|Publication number||US7314637 B1|
|Application number||US 10/239,598|
|Publication date||Jan 1, 2008|
|Filing date||Jun 29, 1999|
|Priority date||Jun 29, 1999|
|Publication number||10239598, 239598, PCT/1999/14986, PCT/US/1999/014986, PCT/US/1999/14986, PCT/US/99/014986, PCT/US/99/14986, PCT/US1999/014986, PCT/US1999/14986, PCT/US1999014986, PCT/US199914986, PCT/US99/014986, PCT/US99/14986, PCT/US99014986, PCT/US9914986, US 7314637 B1, US 7314637B1, US-B1-7314637, US7314637 B1, US7314637B1|
|Original Assignee||Neopharm, Inc.|
|Export Citation||BiBTeX, EndNote, RefMan|
|Patent Citations (51), Non-Patent Citations (40), Referenced by (2), Classifications (89), Legal Events (3)|
|External Links: USPTO, USPTO Assignment, Espacenet|
The present invention relates to a method of administering a liposomal encapsulated taxane.
The use of taxanes, such as paclitaxel, as anti-tumor agents for patients suffering from diseases such as ovarian and breast cancer, is known. In addition, paclitaxel has been shown to be clinically potent as a synergistic agent when used in conjunction with radiation treatment. Paclitaxel has a unique mechanism of action and a broad spectrum of anticancer activity because paclitaxel shows stabilization of microtubules rather than disassembly of microtubules.
However, paclitaxel has extremely low solubility in water, which makes it difficult to provide a suitable dosage form. Currently, paclitaxel is prepared and administered in a vehicle containing Cremophor EL (a polyethoxylated castor oil) and ethanol in a 50:50 (vol/vol) ratio. This solution is diluted 1:10 in saline before being administered to humans. The stability of paclitaxel once diluted in saline solution is quite low. The drug degrades within 24 hours and, thus, handling of dosage for the patients becomes very difficult. Since, the drug precipitates from dilution, an on-line filter is utilized for the infusion of the drug to the patients.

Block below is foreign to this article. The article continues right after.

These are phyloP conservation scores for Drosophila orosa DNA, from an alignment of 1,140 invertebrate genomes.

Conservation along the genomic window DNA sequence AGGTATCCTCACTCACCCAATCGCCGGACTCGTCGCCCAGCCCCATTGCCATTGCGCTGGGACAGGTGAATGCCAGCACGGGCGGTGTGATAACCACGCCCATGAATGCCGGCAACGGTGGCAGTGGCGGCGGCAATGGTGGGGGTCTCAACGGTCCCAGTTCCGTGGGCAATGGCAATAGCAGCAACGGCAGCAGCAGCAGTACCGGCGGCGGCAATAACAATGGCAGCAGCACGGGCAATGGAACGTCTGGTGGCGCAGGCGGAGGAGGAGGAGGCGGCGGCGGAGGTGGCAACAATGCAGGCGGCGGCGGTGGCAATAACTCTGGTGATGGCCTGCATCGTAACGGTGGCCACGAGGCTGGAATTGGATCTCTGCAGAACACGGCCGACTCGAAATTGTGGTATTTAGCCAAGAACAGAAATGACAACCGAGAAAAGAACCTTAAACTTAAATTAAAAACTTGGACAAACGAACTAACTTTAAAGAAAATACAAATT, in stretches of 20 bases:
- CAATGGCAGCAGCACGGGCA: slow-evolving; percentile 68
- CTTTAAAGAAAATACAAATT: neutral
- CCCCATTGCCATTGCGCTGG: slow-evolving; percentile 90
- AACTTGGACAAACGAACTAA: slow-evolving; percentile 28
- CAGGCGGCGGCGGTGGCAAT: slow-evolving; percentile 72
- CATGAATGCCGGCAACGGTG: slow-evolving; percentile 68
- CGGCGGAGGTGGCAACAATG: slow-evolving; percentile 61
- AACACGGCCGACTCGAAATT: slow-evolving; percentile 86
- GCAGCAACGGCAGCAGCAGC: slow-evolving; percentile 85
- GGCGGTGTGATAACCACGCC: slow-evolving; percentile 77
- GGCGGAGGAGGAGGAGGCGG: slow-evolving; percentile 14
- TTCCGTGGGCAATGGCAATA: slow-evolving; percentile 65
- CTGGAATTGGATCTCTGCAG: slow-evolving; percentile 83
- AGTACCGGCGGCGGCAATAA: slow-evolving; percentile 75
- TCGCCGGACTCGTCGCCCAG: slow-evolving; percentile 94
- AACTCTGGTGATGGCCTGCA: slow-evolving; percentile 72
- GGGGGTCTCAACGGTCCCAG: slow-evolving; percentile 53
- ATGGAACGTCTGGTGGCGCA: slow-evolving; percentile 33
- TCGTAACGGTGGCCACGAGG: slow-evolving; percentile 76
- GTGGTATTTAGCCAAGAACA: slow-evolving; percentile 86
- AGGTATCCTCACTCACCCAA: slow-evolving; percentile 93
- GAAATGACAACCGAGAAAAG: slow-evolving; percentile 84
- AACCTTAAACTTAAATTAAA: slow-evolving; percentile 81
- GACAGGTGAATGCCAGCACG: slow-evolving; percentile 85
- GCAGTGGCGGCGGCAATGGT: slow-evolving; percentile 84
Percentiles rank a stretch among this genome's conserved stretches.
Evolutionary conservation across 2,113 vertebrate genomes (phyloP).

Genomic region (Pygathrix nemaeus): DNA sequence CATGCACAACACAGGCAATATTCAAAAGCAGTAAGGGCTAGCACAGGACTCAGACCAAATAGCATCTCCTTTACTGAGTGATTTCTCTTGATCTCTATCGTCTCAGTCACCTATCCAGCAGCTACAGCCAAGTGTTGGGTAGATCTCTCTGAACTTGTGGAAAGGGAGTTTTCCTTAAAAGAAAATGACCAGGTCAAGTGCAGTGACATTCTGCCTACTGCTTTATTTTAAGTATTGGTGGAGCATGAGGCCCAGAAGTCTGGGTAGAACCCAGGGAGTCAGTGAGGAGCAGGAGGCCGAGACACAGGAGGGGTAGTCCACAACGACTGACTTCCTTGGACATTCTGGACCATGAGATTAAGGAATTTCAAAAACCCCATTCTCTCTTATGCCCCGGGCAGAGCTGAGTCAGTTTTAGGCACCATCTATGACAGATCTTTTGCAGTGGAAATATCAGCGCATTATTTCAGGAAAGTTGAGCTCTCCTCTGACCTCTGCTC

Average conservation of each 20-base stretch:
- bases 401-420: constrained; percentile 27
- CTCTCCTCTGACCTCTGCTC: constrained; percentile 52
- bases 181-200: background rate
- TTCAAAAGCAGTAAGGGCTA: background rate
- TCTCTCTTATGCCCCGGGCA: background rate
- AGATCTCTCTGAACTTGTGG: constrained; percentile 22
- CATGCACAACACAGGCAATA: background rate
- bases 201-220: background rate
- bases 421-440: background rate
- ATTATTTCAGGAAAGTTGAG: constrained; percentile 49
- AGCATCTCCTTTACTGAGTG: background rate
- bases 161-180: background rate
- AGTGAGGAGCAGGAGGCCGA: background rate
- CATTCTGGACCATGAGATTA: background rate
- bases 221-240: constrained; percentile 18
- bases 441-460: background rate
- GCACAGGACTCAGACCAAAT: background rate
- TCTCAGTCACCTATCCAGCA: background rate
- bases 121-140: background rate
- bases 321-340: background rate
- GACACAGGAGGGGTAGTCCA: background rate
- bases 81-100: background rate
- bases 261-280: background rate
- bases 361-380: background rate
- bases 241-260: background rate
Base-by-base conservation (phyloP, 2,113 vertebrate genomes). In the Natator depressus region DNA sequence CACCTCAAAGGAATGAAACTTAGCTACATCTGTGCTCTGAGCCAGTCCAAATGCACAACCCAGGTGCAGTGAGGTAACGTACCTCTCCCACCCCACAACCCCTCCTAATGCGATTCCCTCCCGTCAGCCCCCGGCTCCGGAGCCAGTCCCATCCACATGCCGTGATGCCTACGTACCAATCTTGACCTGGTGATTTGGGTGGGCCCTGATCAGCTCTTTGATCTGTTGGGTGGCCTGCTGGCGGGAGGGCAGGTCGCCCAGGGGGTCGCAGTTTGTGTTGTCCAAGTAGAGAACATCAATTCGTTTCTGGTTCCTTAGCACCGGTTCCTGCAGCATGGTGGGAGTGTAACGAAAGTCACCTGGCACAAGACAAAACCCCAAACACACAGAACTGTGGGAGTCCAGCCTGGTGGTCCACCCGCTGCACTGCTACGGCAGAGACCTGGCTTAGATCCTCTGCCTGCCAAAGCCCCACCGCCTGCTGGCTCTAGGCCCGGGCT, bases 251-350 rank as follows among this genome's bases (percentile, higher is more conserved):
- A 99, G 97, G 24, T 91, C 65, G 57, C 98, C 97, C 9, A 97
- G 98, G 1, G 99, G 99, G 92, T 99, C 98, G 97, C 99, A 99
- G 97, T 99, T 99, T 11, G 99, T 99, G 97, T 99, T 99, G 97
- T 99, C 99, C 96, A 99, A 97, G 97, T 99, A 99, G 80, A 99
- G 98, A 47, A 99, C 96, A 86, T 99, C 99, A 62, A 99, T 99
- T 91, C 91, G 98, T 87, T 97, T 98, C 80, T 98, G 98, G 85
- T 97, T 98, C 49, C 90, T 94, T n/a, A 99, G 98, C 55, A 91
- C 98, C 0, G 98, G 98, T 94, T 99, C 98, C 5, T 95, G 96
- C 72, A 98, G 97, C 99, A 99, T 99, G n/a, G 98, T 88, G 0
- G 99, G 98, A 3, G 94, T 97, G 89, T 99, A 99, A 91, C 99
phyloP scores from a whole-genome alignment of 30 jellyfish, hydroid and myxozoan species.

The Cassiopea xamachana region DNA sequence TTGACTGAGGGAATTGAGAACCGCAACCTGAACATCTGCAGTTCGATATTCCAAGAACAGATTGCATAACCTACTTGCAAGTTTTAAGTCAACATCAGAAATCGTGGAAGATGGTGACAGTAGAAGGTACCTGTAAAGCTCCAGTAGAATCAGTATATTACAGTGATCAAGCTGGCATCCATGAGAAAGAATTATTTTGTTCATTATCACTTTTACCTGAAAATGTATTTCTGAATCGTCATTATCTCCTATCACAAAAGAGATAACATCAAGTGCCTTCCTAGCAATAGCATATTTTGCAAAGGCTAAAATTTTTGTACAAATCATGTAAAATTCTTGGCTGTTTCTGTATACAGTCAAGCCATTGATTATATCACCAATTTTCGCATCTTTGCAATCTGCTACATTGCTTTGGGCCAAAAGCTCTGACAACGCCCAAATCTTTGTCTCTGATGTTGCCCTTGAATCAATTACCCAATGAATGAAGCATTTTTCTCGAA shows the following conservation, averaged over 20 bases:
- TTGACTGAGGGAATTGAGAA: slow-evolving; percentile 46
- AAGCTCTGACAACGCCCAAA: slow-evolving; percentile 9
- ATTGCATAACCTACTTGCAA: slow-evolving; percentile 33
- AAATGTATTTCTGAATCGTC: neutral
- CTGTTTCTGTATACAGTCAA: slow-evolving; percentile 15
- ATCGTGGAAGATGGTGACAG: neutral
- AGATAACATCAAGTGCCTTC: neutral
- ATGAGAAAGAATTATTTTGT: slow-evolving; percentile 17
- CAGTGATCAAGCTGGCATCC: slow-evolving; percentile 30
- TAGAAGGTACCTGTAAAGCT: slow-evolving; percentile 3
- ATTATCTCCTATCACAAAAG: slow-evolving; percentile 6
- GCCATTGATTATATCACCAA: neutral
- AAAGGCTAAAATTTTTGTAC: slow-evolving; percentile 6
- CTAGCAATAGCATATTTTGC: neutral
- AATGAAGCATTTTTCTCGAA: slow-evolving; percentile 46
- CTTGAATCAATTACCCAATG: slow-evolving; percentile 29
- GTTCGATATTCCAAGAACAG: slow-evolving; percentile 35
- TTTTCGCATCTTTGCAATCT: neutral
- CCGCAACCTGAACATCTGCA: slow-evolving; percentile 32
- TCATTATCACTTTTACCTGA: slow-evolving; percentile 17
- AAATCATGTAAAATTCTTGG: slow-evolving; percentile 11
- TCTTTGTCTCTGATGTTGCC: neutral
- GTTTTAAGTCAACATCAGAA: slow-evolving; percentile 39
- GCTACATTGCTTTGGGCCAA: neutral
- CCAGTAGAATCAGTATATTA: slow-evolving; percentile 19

In clinical trials, a consistent problem of anaphylactoid reaction, dyspnea, hypertension, and flushing have been encountered. The dose-limiting toxicity is myelosuppression which necessitates patient hospitalization when the drug is used.
Attempts to prevent paclitaxel cardiotoxicity and anaphylactoid reaction have included reliance on pretreatment of patients with antihistamine and corticosteroids, and by prolonging the infusion time from six to twenty four hours. U.S. Pat. No. 5,621,001 (Canetta et al.) discloses a prolonged infusion time in a method for reducing peripheral neurotoxicity symptoms while maintaining an anti-tumor effect in patients suffering from ovarian cancer and undergoing paclitaxel therapy. This method involves administering about 135 mg/m2 of paclitaxel over a period of about 24 hours. The administration of paclitaxel is repeated at least once, about 21 days after the preceding administration.
U.S. Pat. No. 5,665,761 (Canetta et al.) discloses a pretreatment stage before administration of paclitaxel. The '761 patent provides for paclitaxel infusions over a duration of less than six hours, preferably about three hours, utilizing dosages of between about 135 mg/m2 and about 275 mg/m2, preferably between about 135 mg/m2 and about 175 mg/m2, after patients had been pretreated to alleviate or minimize hypersensitivity responses. For example, the patients are pre-medicated with steroids, antihistamines, and H2-antagonists sufficient to at least prevent an anaphylactoid shock capable of causing acute hypersensitivity reactions and patient death. U.S. Pat. No. 5,670,537 (Canetta et al.) also discloses this method of administration for a patient suffering from a paclitaxel-sensitive tumor, such as an ovarian tumor.
U.S. Pat. No. 5,641,803, discloses the administration of paclitaxel to a patient, wherein about 135-175 mg/m2 of paclitaxel is administered over a period of about three hours. Such a period purportedly was used to overcome, in part, some of the aforementioned problems associated with short infusion times, such as one hour, which had been employed with the conventional paclitaxel formulations containing polyethoxylated castor oil.
In yet another attempt to address the toxicity concerns of the conventional paclitaxel formulation, U.S. Pat. No. 5,696,153 suggests the use of an administration regimen wherein 45 to 120 mg/m2 of paclitaxel is administered over a period of 60 to 180 minutes, a plurality of times during a 21 day period, with each infusion being separated by an interval of between 4 to 5 days.